A medico-maritime life for me

If it looks like a ship and it sails like a ship and makes sounds like a ship…it’s probably a floating hospital.  At least if it’s the one that belongs to the charity Mercy Ships, currently docked in the Port of Conakry in Guinea, West Africa.

Photo 1_ship

Bon jour! (The port approach is a lot wetter than starboard entrance)

The MV Africa Mercy is the largest charitable hospital ship in the world, providing free surgical services (primarily facial reconstruction, benign tumor excision, cataract removal and child orthopaedics) to the African countries Mercy Ships visits on a rotating basis.

Photo 2_map

Pre-Very Useful Bridge

A repurposed Danish passenger ferry, she took to the seas in 2007 after a very useful bridge built between coasts en route, put the 16,500-ton vessel on the job line.

About 400 long-term staff, 200 local day workers and a rotating crew of volunteers – surgeons, anaesthesiologists, nurses, radiographers, technicians, engineers, administrators, cleaners, cooks, carers, families, officers and of course a captain – are paid up members of this unique medico-maritime community.

(Actually staff pay their own way on board – although the volunteer-staffed Starbucks is generously subsidized by the mermaid herself.*)

This week, by gracious invitation, Lifebox is finding our sea legs too!

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We’ve joined the faculty of the Anaesthesia Care Team (ACT), led by Mercy Ships international board member Dr Keith Thomson (who, alongside his team, delivered our pulse oximeters to Togo last summer), for a three-day training course at Donka Hospital – one of two national facilities, both in Conakry, and the largest hospital in Guinea.

We’re ready to join about 60 anaesthesia providers and midwives for two days of lectures, workshops, quizzes and dancing (possibly we’re not 100% ready for the dancing? But you should be!) in essential anaesthesia and midwifery techniques, followed by a day of the WHO Surgical Safety Checklist and pulse oximetry.

Photo 4_ACTs

And we’re very excited for the donation of French-language pulse oximeters to outfit the six hospitals represented at the course, donated with the proceeds from Dr Keith’s recent half marathon adventures!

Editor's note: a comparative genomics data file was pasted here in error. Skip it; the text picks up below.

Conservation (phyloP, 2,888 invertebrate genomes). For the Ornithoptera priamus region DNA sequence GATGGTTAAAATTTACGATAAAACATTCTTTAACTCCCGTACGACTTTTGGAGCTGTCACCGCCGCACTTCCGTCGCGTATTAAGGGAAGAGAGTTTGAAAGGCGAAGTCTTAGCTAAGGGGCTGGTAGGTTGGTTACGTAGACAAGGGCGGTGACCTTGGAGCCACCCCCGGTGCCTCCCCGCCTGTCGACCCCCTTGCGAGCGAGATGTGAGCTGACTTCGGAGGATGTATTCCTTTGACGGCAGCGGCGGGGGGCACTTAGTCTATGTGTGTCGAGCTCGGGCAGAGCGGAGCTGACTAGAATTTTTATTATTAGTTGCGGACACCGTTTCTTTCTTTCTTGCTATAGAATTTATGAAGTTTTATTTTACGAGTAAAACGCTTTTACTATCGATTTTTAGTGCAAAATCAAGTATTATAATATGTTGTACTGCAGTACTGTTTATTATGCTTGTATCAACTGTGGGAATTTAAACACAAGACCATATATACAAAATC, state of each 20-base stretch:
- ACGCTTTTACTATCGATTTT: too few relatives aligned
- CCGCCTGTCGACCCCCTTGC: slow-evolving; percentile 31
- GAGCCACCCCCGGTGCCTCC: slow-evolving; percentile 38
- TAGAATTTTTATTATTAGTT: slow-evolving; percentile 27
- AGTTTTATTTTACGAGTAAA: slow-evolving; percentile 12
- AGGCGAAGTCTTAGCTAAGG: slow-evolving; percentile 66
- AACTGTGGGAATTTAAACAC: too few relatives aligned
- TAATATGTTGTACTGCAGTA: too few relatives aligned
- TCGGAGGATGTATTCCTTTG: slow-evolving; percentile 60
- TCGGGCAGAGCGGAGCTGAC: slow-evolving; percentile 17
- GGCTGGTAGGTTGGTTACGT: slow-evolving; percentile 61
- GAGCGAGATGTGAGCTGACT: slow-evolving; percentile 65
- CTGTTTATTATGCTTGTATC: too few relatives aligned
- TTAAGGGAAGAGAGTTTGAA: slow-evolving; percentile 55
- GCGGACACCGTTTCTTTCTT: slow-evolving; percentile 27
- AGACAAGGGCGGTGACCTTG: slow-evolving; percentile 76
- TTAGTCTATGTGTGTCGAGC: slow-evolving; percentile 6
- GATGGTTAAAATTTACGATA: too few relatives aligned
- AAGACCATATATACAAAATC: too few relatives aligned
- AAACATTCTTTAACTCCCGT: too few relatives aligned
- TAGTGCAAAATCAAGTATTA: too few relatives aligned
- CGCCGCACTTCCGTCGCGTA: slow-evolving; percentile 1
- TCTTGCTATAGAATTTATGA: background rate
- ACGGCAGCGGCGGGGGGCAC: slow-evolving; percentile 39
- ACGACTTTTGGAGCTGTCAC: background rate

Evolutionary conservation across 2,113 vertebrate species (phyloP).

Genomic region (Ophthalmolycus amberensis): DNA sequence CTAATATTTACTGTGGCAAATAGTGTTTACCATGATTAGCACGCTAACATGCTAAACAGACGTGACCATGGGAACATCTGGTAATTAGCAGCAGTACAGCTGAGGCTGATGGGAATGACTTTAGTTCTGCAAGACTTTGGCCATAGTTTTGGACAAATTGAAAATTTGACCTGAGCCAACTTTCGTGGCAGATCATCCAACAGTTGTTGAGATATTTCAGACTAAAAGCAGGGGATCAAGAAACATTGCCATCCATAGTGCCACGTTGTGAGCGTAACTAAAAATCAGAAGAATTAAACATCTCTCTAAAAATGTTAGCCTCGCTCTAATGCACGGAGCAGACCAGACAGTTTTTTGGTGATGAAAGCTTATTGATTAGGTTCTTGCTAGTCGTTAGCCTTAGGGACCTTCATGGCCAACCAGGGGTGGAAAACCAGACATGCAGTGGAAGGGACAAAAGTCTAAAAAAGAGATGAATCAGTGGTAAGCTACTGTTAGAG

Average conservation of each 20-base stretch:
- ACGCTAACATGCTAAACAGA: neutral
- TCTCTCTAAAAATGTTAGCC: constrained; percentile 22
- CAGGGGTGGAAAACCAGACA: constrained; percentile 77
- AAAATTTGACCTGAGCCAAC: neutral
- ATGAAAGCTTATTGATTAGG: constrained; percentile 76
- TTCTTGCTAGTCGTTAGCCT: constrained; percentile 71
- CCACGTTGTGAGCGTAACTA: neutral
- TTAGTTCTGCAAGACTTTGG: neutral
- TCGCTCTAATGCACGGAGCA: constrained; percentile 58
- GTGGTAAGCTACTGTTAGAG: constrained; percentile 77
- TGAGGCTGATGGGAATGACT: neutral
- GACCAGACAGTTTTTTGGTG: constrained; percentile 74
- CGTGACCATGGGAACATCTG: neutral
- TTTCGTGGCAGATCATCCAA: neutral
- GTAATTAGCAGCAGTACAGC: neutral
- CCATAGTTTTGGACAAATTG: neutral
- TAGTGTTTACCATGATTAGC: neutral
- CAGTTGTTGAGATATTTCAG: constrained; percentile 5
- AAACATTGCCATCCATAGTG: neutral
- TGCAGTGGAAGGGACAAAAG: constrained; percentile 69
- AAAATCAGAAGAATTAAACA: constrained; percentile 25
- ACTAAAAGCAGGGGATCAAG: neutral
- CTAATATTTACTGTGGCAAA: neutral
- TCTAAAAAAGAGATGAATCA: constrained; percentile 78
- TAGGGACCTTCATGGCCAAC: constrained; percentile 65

The Africa Mercy usually spends ten months in each country it visits, wending along the West African coast and ducking back to the Canary Islands in between for repairs.  This is her first trip to Guinea but the charity’s third, following two prior visits from the MV Anastasis (nee Victoria).  She arrived in August, with six operating rooms and nearly 80 patient beds to house the patients eligible for surgery.  Many thousands have shown up for screening, and the lists will stay full until the ship pulls out of port this spring.

Guinea is a low-resource country, but isn’t resource-poor: as the world’s top exporter of bauxite, a key component of aluminium, it sends mini-mountain ranges out of the port regularly.

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The islands are lush and the sea is fish-blue.

Photo 7_lush Guinea

But the post-colonial legacy and ongoing conflict has been disastrous for most of the 10 million people who live here now, heightened by refugees and tensions from neighbours including  Sierra Leone and Mali.  Guinea most recently ranked 178 out of 187 on the UN’s Human Development Index, with just 1.6 mean years of school for adults and a life expectancy of 54.5 years.

There are only four medical anaesthetists in the entire country, and no standardized programme for anaesthesia training whatsoever.  The doctors here have studied in France, in Moscow; the technicians have learned on the job. There isn’t a single working pulse oximeter in the main operating block in Donka.

The unmet surgical need is vast.

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An operating room at Donka Hospital

Over the next few weeks we’ll be sharing stories from the ship, from the dedicated crew, from the fabulous ACT team – and from the patients.  They are still queuing up in the hot sun on the dock for screening, often alone and from far up country, in the hope of a life-changing operation they’ll not find anywhere else, from a ship that – with the best will in the world – was built to sail away to another port in need.

Sail away

 

Women in the workplace

Over breakfast at the SAFE course/Lifebox training in Rwanda a few weeks ago – bread, boiled eggs, thick black coffee and milky African tea –

Breakfast